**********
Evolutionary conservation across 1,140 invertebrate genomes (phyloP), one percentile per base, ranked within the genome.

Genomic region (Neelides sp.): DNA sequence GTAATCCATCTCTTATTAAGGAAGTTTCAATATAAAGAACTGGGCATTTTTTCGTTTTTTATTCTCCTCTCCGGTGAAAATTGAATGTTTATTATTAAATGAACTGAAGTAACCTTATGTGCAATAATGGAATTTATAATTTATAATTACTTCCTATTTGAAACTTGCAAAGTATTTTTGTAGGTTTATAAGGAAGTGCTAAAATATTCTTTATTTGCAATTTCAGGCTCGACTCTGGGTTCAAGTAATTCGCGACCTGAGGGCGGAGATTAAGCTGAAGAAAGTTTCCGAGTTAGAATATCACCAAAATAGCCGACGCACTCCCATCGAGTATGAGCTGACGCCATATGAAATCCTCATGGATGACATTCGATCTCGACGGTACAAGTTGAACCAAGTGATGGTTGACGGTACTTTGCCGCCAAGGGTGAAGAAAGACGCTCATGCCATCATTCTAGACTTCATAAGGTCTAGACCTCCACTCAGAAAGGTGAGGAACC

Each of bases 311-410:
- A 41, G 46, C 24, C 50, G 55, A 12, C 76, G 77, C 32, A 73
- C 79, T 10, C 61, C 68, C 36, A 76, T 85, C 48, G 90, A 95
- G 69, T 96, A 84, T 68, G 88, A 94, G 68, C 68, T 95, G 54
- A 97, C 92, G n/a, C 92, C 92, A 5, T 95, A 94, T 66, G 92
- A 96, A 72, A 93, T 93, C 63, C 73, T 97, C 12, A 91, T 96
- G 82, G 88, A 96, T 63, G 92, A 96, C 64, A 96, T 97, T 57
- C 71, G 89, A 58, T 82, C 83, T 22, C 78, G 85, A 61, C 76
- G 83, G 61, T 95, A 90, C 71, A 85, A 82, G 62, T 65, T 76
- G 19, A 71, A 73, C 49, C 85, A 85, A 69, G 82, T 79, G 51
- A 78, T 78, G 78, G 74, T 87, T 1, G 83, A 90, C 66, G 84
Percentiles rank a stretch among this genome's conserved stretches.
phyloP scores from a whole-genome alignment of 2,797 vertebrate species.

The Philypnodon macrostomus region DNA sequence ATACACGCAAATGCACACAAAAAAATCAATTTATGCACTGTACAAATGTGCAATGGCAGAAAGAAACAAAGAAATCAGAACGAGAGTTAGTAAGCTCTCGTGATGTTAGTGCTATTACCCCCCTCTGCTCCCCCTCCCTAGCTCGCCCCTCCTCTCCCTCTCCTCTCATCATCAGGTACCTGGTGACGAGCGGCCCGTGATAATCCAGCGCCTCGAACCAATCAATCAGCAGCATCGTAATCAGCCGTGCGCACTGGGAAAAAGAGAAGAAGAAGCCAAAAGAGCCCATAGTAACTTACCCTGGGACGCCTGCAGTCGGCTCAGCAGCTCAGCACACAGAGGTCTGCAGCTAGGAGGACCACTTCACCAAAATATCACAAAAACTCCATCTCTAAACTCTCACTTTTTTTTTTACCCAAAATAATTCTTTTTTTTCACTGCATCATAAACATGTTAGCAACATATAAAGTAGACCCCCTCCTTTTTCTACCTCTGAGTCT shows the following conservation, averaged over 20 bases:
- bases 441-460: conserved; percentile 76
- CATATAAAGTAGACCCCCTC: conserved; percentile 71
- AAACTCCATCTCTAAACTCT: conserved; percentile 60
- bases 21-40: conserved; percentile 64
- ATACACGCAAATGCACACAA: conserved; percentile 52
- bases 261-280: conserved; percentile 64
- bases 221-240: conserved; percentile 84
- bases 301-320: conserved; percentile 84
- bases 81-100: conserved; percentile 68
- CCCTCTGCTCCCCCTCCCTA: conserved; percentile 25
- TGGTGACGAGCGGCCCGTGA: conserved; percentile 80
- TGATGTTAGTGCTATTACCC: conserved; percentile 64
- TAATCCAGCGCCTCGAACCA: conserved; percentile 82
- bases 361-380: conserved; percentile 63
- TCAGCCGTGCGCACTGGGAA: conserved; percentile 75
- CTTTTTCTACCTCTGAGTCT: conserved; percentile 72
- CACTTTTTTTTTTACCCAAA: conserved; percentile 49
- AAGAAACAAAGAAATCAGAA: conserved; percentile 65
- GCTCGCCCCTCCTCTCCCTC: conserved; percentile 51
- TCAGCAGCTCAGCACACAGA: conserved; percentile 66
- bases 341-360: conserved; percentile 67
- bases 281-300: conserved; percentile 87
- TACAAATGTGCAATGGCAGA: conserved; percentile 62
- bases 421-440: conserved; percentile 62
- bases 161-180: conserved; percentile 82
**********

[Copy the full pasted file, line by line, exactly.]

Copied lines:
Evolutionary conservation across 1,140 invertebrate genomes (phyloP), one percentile per base, ranked within the genome.

Genomic region (Neelides sp.): DNA sequence GTAATCCATCTCTTATTAAGGAAGTTTCAATATAAAGAACTGGGCATTTTTTCGTTTTTTATTCTCCTCTCCGGTGAAAATTGAATGTTTATTATTAAATGAACTGAAGTAACCTTATGTGCAATAATGGAATTTATAATTTATAATTACTTCCTATTTGAAACTTGCAAAGTATTTTTGTAGGTTTATAAGGAAGTGCTAAAATATTCTTTATTTGCAATTTCAGGCTCGACTCTGGGTTCAAGTAATTCGCGACCTGAGGGCGGAGATTAAGCTGAAGAAAGTTTCCGAGTTAGAATATCACCAAAATAGCCGACGCACTCCCATCGAGTATGAGCTGACGCCATATGAAATCCTCATGGATGACATTCGATCTCGACGGTACAAGTTGAACCAAGTGATGGTTGACGGTACTTTGCCGCCAAGGGTGAAGAAAGACGCTCATGCCATCATTCTAGACTTCATAAGGTCTAGACCTCCACTCAGAAAGGTGAGGAACC

Each of bases 311-410:
- A 41, G 46, C 24, C 50, G 55, A 12, C 76, G 77, C 32, A 73
- C 79, T 10, C 61, C 68, C 36, A 76, T 85, C 48, G 90, A 95
- G 69, T 96, A 84, T 68, G 88, A 94, G 68, C 68, T 95, G 54
- A 97, C 92, G n/a, C 92, C 92, A 5, T 95, A 94, T 66, G 92
- A 96, A 72, A 93, T 93, C 63, C 73, T 97, C 12, A 91, T 96
- G 82, G 88, A 96, T 63, G 92, A 96, C 64, A 96, T 97, T 57
- C 71, G 89, A 58, T 82, C 83, T 22, C 78, G 85, A 61, C 76
- G 83, G 61, T 95, A 90, C 71, A 85, A 82, G 62, T 65, T 76
- G 19, A 71, A 73, C 49, C 85, A 85, A 69, G 82, T 79, G 51
- A 78, T 78, G 78, G 74, T 87, T 1, G 83, A 90, C 66, G 84
Percentiles rank a stretch among this genome's conserved stretches.
phyloP scores from a whole-genome alignment of 2,797 vertebrate species.

The Philypnodon macrostomus region DNA sequence ATACACGCAAATGCACACAAAAAAATCAATTTATGCACTGTACAAATGTGCAATGGCAGAAAGAAACAAAGAAATCAGAACGAGAGTTAGTAAGCTCTCGTGATGTTAGTGCTATTACCCCCCTCTGCTCCCCCTCCCTAGCTCGCCCCTCCTCTCCCTCTCCTCTCATCATCAGGTACCTGGTGACGAGCGGCCCGTGATAATCCAGCGCCTCGAACCAATCAATCAGCAGCATCGTAATCAGCCGTGCGCACTGGGAAAAAGAGAAGAAGAAGCCAAAAGAGCCCATAGTAACTTACCCTGGGACGCCTGCAGTCGGCTCAGCAGCTCAGCACACAGAGGTCTGCAGCTAGGAGGACCACTTCACCAAAATATCACAAAAACTCCATCTCTAAACTCTCACTTTTTTTTTTACCCAAAATAATTCTTTTTTTTCACTGCATCATAAACATGTTAGCAACATATAAAGTAGACCCCCTCCTTTTTCTACCTCTGAGTCT shows the following conservation, averaged over 20 bases:
- bases 441-460: conserved; percentile 76
- CATATAAAGTAGACCCCCTC: conserved; percentile 71
- AAACTCCATCTCTAAACTCT: conserved; percentile 60
- bases 21-40: conserved; percentile 64
- ATACACGCAAATGCACACAA: conserved; percentile 52
- bases 261-280: conserved; percentile 64
- bases 221-240: conserved; percentile 84
- bases 301-320: conserved; percentile 84
- bases 81-100: conserved; percentile 68
- CCCTCTGCTCCCCCTCCCTA: conserved; percentile 25
- TGGTGACGAGCGGCCCGTGA: conserved; percentile 80
- TGATGTTAGTGCTATTACCC: conserved; percentile 64
- TAATCCAGCGCCTCGAACCA: conserved; percentile 82
- bases 361-380: conserved; percentile 63
- TCAGCCGTGCGCACTGGGAA: conserved; percentile 75
- CTTTTTCTACCTCTGAGTCT: conserved; percentile 72
- CACTTTTTTTTTTACCCAAA: conserved; percentile 49
- AAGAAACAAAGAAATCAGAA: conserved; percentile 65
- GCTCGCCCCTCCTCTCCCTC: conserved; percentile 51
- TCAGCAGCTCAGCACACAGA: conserved; percentile 66
- bases 341-360: conserved; percentile 67
- bases 281-300: conserved; percentile 87
- TACAAATGTGCAATGGCAGA: conserved; percentile 62
- bases 421-440: conserved; percentile 62
- bases 161-180: conserved; percentile 82